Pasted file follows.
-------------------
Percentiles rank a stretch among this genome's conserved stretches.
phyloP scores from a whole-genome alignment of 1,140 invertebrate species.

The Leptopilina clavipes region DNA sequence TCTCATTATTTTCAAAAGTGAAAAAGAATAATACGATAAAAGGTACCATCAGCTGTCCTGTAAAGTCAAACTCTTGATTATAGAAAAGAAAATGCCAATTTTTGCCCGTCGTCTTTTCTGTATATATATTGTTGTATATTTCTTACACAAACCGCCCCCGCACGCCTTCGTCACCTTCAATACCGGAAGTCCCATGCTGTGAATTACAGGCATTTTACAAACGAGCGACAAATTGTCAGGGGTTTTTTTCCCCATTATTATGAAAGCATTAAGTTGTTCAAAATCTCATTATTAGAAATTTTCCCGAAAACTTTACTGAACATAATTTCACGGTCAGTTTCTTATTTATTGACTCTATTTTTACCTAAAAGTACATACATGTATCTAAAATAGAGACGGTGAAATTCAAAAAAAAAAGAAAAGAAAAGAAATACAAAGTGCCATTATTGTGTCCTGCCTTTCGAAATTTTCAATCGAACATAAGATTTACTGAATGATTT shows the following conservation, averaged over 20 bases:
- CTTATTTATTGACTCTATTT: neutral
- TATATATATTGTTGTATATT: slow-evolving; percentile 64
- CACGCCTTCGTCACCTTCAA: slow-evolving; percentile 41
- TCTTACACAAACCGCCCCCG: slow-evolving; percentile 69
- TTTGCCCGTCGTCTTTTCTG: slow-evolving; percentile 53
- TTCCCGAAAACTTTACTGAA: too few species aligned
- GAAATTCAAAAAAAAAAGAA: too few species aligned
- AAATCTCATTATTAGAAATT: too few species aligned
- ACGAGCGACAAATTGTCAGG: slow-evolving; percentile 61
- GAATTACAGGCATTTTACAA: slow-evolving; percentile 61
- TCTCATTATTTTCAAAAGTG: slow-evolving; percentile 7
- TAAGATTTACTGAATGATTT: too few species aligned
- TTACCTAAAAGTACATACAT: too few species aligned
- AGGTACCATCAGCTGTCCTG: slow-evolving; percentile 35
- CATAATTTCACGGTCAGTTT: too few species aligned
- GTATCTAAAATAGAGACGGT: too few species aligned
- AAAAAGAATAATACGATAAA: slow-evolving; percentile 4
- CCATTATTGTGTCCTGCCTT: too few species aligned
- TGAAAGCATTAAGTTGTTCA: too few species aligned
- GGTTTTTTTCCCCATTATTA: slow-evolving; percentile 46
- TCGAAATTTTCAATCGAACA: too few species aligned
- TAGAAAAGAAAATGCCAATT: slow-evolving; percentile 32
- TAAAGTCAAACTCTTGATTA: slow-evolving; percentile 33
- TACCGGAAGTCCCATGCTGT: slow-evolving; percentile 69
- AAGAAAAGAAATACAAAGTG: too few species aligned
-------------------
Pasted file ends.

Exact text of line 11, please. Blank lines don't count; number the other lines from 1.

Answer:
- AAATCTCATTATTAGAAATT: too few species aligned